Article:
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News Article

Importance of agroforestry systems in carbon sequestration

Agroforestry can store more carbon than conventional farming

Agricultural systems, such as agroforestry, that combine trees with livestock and crops on the same area of land, are particularly popular in developing countries.  This is mainly because it enables small shareholder farmers, who have limited land available, to make the most of their resources.  For example, they can plant grain and vegetable crops around trees that produce fruit, nuts and wood and the trees in turn produce shade for livestock that provide meat and milk. A new study, by researchers at Penn State University, has found that, in addition to these economic benefits, agroforestry could also have a role in mitigating climate change.  This is because it sequesters more atmospheric carbon in plants and soil than conventional farming.

During their research, the team analysed data from 53 published studies that monitored changes in soil organic carbon after land had been converted from forest to cropland and pasture/grassland to agroforestry. They found that while forests sequester around 25 percent more carbon than any other land use, on average, agroforestry stored notably more carbon than agriculture. 

According to study author Professor Michael Jacobson, the shift from agriculture to agroforestry significantly increased soil organic carbon by 34 percent on average.  The conversion from pasture/grassland to agroforestry produced soil organic carbon increases of approximately 10 percent, on average.

“We showed that agroforestry systems play an effective role in global carbon sequestration, involved in carbon capture and the long-term storage of atmospheric carbon dioxide.  This process is critical to mitigating or deferring global warming,” said Prof. Jacobson.

Lead researcher Andrea De Stefano noted however, that carbon was not stored equally among the different soil levels.  He explained that the study provided a foundation to support growing agroforestry systems, as a tool to reduce carbon dioxide concentrations in the atmosphere as well as mitigate climate change.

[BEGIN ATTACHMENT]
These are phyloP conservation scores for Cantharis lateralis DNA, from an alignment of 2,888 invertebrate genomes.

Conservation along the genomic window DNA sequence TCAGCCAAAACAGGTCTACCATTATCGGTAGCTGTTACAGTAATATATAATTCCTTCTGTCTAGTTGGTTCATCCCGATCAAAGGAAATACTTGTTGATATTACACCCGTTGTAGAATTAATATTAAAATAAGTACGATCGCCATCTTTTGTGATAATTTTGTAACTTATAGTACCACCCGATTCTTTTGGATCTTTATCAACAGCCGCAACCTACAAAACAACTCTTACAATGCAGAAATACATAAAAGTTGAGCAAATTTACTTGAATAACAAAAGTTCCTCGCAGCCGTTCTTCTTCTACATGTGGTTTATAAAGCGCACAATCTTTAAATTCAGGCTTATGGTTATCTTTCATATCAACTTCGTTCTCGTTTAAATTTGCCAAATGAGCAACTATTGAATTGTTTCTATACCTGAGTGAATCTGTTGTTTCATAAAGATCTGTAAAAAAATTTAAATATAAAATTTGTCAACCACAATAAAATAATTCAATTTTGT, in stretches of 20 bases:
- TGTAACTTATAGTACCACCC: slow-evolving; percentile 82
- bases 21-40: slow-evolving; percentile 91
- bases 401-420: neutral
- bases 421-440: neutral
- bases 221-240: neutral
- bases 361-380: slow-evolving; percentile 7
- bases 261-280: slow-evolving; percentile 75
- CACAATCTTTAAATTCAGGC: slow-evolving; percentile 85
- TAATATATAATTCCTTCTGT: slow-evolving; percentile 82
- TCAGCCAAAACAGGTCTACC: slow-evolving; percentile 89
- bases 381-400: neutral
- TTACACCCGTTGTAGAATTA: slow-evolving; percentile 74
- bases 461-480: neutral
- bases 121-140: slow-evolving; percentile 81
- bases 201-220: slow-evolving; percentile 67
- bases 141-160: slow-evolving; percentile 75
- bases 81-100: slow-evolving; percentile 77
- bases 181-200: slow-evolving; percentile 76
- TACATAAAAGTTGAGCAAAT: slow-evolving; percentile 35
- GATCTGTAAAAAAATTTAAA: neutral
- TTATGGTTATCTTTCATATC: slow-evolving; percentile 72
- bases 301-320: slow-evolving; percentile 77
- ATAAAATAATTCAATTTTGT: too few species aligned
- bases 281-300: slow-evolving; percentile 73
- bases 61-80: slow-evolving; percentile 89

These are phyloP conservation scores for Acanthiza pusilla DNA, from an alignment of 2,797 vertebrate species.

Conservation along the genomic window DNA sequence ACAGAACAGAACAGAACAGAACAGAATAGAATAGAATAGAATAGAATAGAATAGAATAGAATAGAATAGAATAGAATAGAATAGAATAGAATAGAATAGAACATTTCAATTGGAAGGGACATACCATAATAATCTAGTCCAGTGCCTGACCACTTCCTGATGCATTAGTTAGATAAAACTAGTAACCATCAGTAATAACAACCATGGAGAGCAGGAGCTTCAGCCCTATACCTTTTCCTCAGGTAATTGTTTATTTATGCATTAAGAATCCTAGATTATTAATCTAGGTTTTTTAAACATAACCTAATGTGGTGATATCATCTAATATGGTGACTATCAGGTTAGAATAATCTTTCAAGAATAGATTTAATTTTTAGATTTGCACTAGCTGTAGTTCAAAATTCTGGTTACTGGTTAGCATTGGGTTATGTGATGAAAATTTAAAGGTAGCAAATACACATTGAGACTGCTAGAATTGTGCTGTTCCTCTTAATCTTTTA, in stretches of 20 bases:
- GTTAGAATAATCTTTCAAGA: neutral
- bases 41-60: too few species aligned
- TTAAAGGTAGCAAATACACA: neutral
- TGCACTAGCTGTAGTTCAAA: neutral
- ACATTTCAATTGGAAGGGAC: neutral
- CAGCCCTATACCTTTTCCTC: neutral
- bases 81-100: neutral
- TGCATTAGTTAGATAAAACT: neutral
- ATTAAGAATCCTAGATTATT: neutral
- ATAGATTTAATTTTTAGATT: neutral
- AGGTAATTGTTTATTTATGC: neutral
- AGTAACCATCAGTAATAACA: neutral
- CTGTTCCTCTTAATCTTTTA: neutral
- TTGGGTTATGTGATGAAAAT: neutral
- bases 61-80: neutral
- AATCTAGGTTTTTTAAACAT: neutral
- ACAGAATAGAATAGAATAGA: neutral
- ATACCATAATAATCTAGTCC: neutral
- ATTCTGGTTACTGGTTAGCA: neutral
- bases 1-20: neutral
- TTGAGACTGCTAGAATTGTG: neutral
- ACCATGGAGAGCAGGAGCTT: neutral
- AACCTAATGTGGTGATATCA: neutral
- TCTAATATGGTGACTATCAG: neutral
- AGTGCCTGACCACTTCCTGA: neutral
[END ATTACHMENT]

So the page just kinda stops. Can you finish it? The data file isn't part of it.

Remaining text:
“The conversion from forest to agroforestry led to losses in soil organic carbon stocks in the top layers, while no significant differences were detected when deeper layers were included,” said De Stefano.  “On the other hand, the conversion from agriculture to agroforestry increased soil organic carbon stocks at all levels, in most cases. Significant increases were also observed in the transition from pasture/grassland to agroforestry in the top layers, especially with the inclusion of perennial plants in the systems, such as in silvopasture and agrosilvopastoral systems.”

While forests can store vast quantities of carbon compared to agricultural systems, in terms of carbon sequestration agroforestry was considered to lie somewhere in between.  However, this study was the first to record these differences. 

In some countries in the tropics, such as Kenya, Brazil and Indonesia, government programs are paying farmers to grow trees on their land, as a way of mitigating climate change.  This approach is widely encouraged because farming systems are much more integrated in the tropics where economic benefits are desperately needed.

“In the United States, you can see agroforestry much more from an environmental point of view and the economic benefits, while important, are secondary,” said Jacobson. “But in the tropics, you must have the economic benefits to make it work or farmers won't do it. Most only have an acre or two of land and they need all these products for their families to survive, so the trees are vital.”

In the US, sustainable agriculture and agroforestry are closely connected and much of the landscape in the country is comprised of a mosaic of both these uses.

"Unfortunately, there is a tendency to treat agriculture and forestry separately when addressing natural-resource concerns, but agroforestry offers a set of conservation and production technologies that can help to integrate forestry and agriculture efforts beyond carbon cycles, such as water quality and biological diversity."

The paper is published in the journal Agroforestry Systems.

Further information on this topic is available on the Forest Science database.  For example, using the searchstring agroforestry AND sustainability AND "carbon sequestration" yields 127 records.  A selection of these is provided in the further reading section below.

Article details

  • Author(s)
  • Stephanie Cole
  • Date
  • 22 February 2018
  • Source
  • Penn State University
  • Subject(s)
  • Agroforestry